because of its potential to yield information that could contribute to a greater understanding of Australia’s history of early European settlement.
    As the shipwreck is relatively free from the effects of human disturbance after salvage ended in 1792 the remaining fabric of the SIRIUS and associated artefact assemblages represent a “time capsule” of cultural life from the period
    leading up to 1790.
    In an international context the HMS SIRIUS also represents one of the few located examples of an 18th century British warship. Exhibiting the use of experimental construction techniques in the period following the American War of Independence. Along with HMS PANDORA it is one of only two British naval ships from this period located in Australian waters.
    The shipwreck and its associated relics have been protected from damage or disturbance under the Commonwealth Historic Shipwrecks Act 1976 since 1984.
    Revealing new information about early colonial history, ongoing analysis, research of the shipwreck, relics and naval records have revealed new information on the construction of the vessel and provided information relevant to the debate
    as to why Botany Bay was chosen as a penal colony. Convict ships are depicted as being rotten old tubs and contemporary reports’ criticisms of the SIRIUS, by some of the officers and crew, have led historians to assume the ship was unsuited to the voyage to New South Wales. This had led some to argue that the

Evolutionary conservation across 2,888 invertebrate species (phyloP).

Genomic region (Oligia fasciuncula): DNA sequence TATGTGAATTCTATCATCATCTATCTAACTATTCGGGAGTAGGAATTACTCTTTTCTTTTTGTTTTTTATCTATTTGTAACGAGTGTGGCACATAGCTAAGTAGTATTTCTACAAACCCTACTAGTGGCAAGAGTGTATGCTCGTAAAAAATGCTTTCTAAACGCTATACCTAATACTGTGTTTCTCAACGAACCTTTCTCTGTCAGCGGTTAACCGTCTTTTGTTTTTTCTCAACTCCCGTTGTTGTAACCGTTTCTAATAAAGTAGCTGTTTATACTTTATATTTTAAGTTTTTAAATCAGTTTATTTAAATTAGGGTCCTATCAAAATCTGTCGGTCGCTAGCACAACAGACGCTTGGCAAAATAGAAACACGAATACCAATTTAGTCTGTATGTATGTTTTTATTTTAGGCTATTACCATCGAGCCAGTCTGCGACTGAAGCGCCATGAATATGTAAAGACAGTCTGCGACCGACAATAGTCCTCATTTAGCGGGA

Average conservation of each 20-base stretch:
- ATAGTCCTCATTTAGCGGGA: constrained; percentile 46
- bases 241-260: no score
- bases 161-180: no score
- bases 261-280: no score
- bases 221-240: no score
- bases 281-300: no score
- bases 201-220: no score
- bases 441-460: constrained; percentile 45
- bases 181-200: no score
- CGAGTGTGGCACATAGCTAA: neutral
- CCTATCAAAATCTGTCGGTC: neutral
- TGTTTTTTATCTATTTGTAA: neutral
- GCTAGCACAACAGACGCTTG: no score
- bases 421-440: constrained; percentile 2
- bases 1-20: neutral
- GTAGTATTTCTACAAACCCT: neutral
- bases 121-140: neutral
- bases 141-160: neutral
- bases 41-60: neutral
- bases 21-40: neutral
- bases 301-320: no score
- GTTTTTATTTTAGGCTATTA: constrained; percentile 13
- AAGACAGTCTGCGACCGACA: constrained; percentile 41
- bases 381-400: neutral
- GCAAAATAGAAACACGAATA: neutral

settlement was merely a temporary measure to relieve England’s overcrowded gaols.
    Naval records indicate that by the time the SIRIUS was ready for its journey with the First Fleet the cost for refit and supplies came to £7000 which was expensive for the time and indicative of a thoroughness of preparations for the naval contingent of the expedition. "
    [Australian Government, Department of the Environment, Heritage.]

    Both Ron Taylor and Valerie Taylor (née Heighes) were pioneers in Australian skindiving. Ron took up the sport in 1952 and Valerie in 1956; they met as members of St George Spearfishing Club in Sydney and were married in 1963. At this period there was little awareness of marine conservation and both Ron and Valerie excelled at the sport of competitive spearfishing. Valerie won the Ladies National Spearfishing Championships three years in a row in the early 1960s, and Ron took out the World Spearfishing Championships in Tahiti in 1965.

    The Taylors' underwater interests grew to encompass scuba diving and underwater photography. Ron built the first of many underwater housings to take land cameras beneath the sea in 1953. When television came to Australia in 1956 he saw the potential for making underwater news stories and with the help of a friend, who lent him a Bell & Howell 16 mm movie camera, Ron built an acrylic housing for the camera and started selling underwater footage to television and to the cinema newsreel producer Movietone News.

    Additional Titles

    Web title: Artefact remnants from HMS SIRIUS wreck site

    Collection title: Ron and Valerie Taylor collection

    Assigned title: Artefact remnant